Upon arrival at the Brunei International Airport, I was welcomed by a staffer and a driver from my company. The driver picked up my carry-on bag and two other suitcases, including a jumbo-sized luggage that I bought in the United States years before. It was a supersized bag that perfectly accommodated a traveler who cannot travel light like me. I had to pay nearly Rp 3 million for excess baggage upon checking in at the Soekarno-Hatta Airport in Jakarta. Luckily, the company reimbursed the total expenses later.
On our way to my apartment, I saw from the car’s window that the city had no skyscrapers. There were green fields here and there with few low-rise buildings. Though English is widely spoken here, most public signs are written in Malay and Jawi script (the Arabic alphabet for Malay).
When the car was passing a sign saying “Kompleks Jabatan Kerajaan”, I asked my colleague if it meant the state palace.
“That’s where all government offices are located,” she said.
I had assumed that was where the Palace was located because in Bahasa Indonesia, kerajaan means kingdom. Here, kerajaan means government while jabatan means department. In Indonesian the latter means position or role, which is called jawatan in the Malay language. This was one of the many differences I would later learn between Indonesian and the Bruney’s Malay language.
In less than 10 minutes – as there was no traffic jam at all – we arrived in my flat, a three-storey building with no elevator. I apologized to our driver for having to go up and down carrying my bulky luggage, but at the same time I couldn’t stop laughing. How in the world a modern three-storey flat doesn’t have elevator?
Up in my apartement, after having been shown all the facilities and given the keys, I placed my luggage inside my bedroom and sat down on my bed. I stood up again to switch on the air condition, and opened a curtain.
Seeing a balcony, I opened the sliding glass door from and was about to step out when I saw something that made me shriek. The balcony’s floor was filled with birds droppings! All the tiles had turned black, and the odor was unbearable. I closed the glass door quickly and sat down on my bed, laughing again. Welcome to Brunei, Miss Piri!
As it turned out Brunei, a Malay Islamic Monarchy with 400,000 populations, has more to offer than air-conditioned mosques or Kampong Ayer (water village), a 1,300-year old settlement of houses on stilts located on the Brunei River.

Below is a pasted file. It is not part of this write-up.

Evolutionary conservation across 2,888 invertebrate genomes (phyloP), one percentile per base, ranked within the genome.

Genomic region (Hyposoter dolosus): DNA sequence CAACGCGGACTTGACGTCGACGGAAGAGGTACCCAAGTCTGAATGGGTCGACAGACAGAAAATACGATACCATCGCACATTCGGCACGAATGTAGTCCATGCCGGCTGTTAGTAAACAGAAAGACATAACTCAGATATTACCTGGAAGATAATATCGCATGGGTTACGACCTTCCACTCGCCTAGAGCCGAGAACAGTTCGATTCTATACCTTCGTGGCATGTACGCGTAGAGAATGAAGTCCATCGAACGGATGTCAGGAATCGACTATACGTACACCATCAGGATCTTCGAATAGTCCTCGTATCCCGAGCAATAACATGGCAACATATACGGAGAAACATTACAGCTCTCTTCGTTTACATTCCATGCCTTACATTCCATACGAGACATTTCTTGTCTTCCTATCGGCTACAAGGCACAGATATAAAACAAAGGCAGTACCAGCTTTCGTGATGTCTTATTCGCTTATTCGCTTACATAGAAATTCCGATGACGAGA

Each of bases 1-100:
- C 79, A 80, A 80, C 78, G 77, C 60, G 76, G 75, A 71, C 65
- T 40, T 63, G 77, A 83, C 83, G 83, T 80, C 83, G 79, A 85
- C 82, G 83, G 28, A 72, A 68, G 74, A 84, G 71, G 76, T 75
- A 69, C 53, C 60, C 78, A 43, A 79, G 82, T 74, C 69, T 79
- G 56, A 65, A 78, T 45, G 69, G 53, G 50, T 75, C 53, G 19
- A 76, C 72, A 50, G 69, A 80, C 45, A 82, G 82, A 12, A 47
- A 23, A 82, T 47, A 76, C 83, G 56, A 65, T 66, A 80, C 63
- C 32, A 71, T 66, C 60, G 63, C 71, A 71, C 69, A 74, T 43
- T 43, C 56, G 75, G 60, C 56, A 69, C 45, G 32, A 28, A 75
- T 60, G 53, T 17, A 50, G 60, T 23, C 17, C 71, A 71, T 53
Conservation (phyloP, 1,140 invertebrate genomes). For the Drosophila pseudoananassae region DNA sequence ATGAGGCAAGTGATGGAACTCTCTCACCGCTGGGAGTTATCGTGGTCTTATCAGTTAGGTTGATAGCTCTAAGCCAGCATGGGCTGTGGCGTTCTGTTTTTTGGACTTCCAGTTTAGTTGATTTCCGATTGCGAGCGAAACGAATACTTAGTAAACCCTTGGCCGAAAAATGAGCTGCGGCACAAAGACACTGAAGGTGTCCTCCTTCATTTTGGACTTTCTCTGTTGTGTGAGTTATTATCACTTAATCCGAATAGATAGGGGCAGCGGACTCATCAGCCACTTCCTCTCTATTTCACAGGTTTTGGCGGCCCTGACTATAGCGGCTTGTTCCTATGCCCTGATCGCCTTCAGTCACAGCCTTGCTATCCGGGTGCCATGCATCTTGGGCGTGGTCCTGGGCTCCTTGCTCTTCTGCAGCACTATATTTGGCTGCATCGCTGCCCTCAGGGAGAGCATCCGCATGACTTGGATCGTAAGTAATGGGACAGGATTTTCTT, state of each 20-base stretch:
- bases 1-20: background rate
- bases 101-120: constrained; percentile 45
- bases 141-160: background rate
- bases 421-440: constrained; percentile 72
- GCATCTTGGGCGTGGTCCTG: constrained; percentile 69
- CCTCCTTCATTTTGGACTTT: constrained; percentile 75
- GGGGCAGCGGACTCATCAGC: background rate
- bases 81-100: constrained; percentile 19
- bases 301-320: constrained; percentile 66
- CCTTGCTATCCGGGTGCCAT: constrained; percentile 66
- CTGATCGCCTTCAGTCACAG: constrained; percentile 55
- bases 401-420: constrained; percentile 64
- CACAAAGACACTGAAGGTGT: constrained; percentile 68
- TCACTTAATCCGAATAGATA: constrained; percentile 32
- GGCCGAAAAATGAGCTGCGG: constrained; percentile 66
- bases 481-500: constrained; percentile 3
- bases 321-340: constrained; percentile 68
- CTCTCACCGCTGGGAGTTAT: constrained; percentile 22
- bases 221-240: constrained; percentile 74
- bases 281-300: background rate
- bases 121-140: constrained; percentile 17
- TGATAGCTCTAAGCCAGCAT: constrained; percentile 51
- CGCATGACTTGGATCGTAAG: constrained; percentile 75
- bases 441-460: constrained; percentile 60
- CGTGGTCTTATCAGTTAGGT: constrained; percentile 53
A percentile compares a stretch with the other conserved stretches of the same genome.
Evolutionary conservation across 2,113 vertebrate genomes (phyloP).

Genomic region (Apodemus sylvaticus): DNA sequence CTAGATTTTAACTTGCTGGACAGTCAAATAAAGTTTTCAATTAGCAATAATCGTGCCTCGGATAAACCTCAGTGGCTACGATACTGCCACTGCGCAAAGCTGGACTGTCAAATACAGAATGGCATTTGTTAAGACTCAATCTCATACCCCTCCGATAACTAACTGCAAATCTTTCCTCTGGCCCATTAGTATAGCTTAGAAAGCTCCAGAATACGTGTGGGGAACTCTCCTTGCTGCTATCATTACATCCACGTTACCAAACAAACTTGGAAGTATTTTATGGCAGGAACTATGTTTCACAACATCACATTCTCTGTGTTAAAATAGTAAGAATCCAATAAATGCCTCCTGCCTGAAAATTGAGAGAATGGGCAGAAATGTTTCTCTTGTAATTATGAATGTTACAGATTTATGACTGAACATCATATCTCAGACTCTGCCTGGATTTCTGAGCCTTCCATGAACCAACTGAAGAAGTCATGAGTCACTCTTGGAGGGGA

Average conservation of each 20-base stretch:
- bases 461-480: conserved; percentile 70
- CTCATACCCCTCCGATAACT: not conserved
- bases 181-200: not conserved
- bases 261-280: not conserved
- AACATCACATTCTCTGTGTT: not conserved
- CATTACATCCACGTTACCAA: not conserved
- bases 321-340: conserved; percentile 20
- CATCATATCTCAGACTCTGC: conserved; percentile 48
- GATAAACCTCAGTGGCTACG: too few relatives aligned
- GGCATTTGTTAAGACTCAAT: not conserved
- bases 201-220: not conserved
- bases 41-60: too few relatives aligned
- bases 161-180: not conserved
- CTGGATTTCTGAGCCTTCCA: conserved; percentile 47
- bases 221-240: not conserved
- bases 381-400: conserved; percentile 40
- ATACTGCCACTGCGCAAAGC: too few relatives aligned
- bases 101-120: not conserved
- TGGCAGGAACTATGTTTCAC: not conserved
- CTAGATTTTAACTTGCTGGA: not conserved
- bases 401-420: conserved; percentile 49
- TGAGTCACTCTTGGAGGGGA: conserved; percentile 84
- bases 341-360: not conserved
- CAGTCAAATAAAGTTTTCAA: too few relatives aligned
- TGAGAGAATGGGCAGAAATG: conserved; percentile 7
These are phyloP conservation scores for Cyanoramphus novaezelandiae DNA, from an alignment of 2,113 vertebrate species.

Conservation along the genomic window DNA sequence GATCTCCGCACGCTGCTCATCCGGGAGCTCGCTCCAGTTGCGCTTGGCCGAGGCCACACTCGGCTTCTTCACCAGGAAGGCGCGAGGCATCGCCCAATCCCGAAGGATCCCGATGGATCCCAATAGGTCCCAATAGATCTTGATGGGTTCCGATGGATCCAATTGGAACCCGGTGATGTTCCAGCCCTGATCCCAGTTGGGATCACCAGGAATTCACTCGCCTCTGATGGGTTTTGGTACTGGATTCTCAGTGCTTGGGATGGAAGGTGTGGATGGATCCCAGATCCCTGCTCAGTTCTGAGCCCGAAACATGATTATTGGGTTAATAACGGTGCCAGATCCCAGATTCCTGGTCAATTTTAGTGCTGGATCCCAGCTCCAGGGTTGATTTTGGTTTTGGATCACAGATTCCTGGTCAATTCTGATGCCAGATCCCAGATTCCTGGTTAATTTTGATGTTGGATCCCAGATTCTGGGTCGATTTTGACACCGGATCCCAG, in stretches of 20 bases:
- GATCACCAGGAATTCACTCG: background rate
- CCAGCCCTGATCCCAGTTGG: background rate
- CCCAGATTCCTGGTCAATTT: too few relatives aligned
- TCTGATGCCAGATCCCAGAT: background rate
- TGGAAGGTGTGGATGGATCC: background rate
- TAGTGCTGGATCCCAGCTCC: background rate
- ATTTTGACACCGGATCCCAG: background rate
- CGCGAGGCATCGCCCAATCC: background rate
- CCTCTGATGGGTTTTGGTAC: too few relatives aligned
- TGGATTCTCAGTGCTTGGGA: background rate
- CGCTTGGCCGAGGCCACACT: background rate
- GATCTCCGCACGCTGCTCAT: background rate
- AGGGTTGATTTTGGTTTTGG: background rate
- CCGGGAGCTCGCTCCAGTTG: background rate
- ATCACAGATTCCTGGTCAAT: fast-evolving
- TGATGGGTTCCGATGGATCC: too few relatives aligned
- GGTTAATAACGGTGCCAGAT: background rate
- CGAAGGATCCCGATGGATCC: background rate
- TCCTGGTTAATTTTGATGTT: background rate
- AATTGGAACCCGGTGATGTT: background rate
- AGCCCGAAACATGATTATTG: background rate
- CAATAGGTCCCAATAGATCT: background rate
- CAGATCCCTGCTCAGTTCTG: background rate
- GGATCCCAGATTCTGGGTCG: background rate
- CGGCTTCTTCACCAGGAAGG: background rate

My friends introduced me to jungle trekking and it has since become my favorite pastime. I go trekking in the country’s recreational parks at least twice a week. In each of the country’s four districts, there are more than one recreational parks or forest reserve. The three recreational parks where I live is only a 15-minute drive away. I usually spend an hour or two to trek in the jungle, where I can still see monkeys scrounging for food. This is the closest I had ever lived to nature.
I had previously lived in big cities in Indonesia or overseas where the skyline buildings were easy to spot and the night offers a variety of entertainments. Traffic jam was part of the daily life, and so was the excess pollution. In Brunei, life revolves at a slower pace. I get to enjoy the greenery, inhale fresh air (which according to the Pollutant Standards Index hovers at below 50 daily), and sleep longer.
The fact that Brunei is located on the island of Borneo makes its people, culture, local belief and food more or less similar to Indonesia’s. There are around 70,000 Indonesians living in the country, and many of them work at the restaurants. I can find Javanese, Sundanese or Padang food so easily. I was surprised to find out that the Javanese dish Ayam Penyet, or smashed fried chicken, is famous here. Nearly every single stall or eatery place here serves Ayam Penyet, including rice and sambal (chilli), at around $3.50 Brunei Dollars (Rp 31,500).
I told my colleagues that when I worked in Jakarta, if people saw me eating Ayam Penyet, it’s a sign that I was dead broke because it is mostly sold at street stalls. Bruneian takes their food with “Air Bandung” (or Bandung water), a combination of water, sweet condensed milk and rose syrup, which is similar to what Indonesians know as “Soda Susu Gembira”.
Sometimes it doesn’t feel like I’m living in a foreign country. I often hear waiters, waitresses and chefs speak Javanese or Sundanese, which makes me feel both at home and proud, because they continue to speak their mother tongue.
But once, an Indonesian waitress annoyed me, when she took my order in Malay with a bit of Brunei’s accent mixed with her thick Javanese accent, although I had given her instruction in Bahasa Indonesia. I became even more annoyed when I overheard her relaying the order to the chef in the kitchen in Javanese. Why the heck did she not speak to me in Javanese in the first place? Though I don’t speak the dialect fluently, I can understand some words, and would have appreciated when someone spoke her mother tongue.
I must say that it has not always been easy to be away from my loved ones, good friends and my homeland, but it hasn’t been bad either. I often question myself what is home anyway, but I actually know the answer already.
Wherever I decide to get off a boat with my bulky luggage in tow, and wherever my existence can bring impact, that is home.
About Sally Piri
Sally is a journalist who loves dogs, traveling, reading biography, dancing (thanks to her Manadonese root) and listening to jazz and bossanova.